What happened? Was he rushed, overburdened with other projects, not quite up to the task he'd accepted? Whatever the Duke had prepared, however complete the structure or incomplete the detailed parts--dress-rehearsed the night before at a high school, officially premiered one night later with copyists' pages still being distributed to the players, rough patches in the performance shielded by wonderful passages of music--many attendees and the majority of critics felt disappointed. This "tone parallel" called Black, Brown & Beige was sprawling, amorphous, the structure, if any, not easily grasped.
The Duke retreated; he reconsidered and revised, all the while maintaining his charming, unflappable, stolidly positive public persona. When the second Carnegie night came 10 or 11 months later, Black, Brown & Beige had been shelved until, said the Maestro, the world was ready for it (or vice versa). A couple of years later, a much-shortened version, revised excerpts really, graced another Carnegie evening; and something approximating that cluster of pieces was actually recorded by RCA and issued--speaking of parallels--on two more 12" 78s, the four sides casually identified as "Work Song," "The Blues," "Come Sunday," and "Three Dances" and packed in a double-fold, color-pictorial paper sleeve.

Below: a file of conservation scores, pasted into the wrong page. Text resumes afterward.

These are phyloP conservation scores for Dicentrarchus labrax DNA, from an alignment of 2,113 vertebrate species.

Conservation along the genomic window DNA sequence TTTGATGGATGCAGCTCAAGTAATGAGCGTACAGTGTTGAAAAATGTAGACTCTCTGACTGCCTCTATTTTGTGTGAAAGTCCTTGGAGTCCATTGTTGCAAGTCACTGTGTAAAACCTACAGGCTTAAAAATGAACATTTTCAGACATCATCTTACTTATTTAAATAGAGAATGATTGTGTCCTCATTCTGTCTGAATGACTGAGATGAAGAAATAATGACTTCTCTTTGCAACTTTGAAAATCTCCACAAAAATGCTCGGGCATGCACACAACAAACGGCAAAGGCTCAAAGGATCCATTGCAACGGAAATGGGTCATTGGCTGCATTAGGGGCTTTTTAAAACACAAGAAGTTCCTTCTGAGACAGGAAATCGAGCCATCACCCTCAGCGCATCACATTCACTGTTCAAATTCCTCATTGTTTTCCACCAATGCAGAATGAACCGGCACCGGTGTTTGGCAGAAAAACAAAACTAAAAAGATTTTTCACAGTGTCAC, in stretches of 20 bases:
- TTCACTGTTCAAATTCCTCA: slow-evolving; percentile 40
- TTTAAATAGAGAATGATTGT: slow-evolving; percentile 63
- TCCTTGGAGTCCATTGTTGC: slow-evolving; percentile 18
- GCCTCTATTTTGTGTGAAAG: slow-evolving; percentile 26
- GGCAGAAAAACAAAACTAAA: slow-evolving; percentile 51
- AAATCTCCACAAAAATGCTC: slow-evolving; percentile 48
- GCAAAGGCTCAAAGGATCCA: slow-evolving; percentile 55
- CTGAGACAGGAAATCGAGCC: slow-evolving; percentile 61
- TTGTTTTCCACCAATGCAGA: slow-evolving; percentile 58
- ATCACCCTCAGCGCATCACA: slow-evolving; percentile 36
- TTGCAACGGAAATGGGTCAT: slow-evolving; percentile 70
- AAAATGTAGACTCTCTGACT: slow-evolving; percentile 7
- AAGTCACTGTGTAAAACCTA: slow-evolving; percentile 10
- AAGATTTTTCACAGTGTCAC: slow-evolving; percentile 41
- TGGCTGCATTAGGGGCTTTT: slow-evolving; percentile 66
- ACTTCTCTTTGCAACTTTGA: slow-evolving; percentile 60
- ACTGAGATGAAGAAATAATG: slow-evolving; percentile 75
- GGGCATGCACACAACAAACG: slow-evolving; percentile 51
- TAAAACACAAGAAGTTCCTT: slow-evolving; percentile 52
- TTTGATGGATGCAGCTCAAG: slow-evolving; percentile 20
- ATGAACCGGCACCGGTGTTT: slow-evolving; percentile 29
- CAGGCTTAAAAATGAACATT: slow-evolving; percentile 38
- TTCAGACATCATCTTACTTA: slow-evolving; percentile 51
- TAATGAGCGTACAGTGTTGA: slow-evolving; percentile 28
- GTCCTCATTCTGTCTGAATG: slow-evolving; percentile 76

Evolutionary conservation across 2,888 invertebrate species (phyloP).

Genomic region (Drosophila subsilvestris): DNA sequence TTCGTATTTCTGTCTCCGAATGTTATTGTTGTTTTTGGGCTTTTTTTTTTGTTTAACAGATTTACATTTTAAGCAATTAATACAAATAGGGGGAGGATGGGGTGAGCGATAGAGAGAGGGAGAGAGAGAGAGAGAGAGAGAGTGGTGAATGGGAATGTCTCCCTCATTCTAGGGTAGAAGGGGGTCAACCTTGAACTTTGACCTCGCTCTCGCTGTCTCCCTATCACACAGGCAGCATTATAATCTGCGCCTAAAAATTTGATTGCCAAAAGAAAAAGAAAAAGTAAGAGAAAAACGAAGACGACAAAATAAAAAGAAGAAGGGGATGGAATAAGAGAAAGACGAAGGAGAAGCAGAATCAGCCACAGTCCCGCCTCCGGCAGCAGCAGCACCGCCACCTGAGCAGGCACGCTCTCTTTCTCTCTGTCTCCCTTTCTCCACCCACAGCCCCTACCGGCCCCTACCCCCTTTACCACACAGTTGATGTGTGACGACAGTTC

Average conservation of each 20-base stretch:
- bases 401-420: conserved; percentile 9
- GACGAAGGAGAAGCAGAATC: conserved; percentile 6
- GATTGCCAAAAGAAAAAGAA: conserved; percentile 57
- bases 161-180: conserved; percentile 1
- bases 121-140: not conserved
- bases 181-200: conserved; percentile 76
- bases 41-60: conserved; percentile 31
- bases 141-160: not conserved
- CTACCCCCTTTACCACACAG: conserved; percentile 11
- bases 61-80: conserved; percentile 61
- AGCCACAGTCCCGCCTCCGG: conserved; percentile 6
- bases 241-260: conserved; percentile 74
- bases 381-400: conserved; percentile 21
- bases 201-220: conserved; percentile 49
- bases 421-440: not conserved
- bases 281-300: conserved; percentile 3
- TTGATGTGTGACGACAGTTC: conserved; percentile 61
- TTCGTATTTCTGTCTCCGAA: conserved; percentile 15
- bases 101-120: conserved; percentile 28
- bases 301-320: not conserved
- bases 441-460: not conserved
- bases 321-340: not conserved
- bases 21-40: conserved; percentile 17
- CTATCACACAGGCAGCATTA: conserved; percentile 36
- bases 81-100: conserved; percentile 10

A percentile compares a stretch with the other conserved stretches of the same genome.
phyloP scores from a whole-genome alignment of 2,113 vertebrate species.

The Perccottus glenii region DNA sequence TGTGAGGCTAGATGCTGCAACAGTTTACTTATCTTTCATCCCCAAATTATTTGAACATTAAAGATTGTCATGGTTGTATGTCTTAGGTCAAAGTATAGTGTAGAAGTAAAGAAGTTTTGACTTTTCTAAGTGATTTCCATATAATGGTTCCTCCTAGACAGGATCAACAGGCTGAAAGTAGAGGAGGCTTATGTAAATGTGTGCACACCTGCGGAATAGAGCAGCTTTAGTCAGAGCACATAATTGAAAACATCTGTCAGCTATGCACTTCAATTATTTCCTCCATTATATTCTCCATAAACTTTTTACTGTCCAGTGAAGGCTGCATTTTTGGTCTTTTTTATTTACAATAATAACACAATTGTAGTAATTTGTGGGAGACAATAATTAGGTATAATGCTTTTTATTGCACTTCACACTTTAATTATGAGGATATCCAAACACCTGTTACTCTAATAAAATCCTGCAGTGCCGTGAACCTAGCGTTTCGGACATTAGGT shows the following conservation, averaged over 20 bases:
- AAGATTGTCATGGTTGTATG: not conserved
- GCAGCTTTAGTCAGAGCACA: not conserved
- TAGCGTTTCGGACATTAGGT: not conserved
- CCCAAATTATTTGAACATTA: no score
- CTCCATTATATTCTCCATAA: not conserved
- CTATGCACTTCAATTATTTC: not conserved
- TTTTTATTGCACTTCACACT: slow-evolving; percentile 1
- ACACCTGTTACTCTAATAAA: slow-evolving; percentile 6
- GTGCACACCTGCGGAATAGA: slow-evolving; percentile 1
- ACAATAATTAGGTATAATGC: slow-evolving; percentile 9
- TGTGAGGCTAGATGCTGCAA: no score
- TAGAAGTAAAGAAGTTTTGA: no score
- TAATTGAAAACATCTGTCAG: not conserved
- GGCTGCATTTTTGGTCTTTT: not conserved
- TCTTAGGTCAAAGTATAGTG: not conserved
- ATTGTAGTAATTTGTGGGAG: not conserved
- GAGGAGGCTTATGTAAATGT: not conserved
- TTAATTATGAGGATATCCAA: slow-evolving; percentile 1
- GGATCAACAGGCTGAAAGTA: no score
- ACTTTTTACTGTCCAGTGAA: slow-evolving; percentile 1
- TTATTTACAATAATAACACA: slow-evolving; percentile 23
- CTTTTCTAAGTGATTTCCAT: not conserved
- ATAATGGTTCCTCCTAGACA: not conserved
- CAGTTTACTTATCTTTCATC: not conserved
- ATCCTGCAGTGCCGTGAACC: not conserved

I found a fairly nice copy years ago which I kept as a piece of collectable Ellingtonia. Revisiting it recently occasioned this brief blog notice (gave me a perfect excuse to offer photos of the rarely-seen packaging). As for the music, here Johnny Hodges' alto languidly lifts "Come Sunday," Joya Sherill explains "The Blues," and Harry Carney, Tricky Sam Nanton, Ray Nance, and other Ellington stalwarts take fine solos in the remaining two sections. But this trimmed version wasn't the last...
Label affiliations came and went. By 1958 Duke was firmly ensconced at Columbia Records once more and prepared to let the world hear the latest Black, Brown & Beige, revised yet again, this construction longer than RCA's but with the number of themes reduced. No more Blues, no more Dances; Johnny Hodges gone off and Mahalia Jackson drafted in, her voice in place of his sensuous sax. In fact, the orientation of this version is considerably more religious, the backstory now reduced to slaves' work and Sunday rest. The cover photo is wonderful, the orchestra clearly up for the sessions, Mahalia in fine voice... and still the overall impact is minor, the album a lesser item in Ellington collections--too polite, too sedate; too much repetition and not enough passion.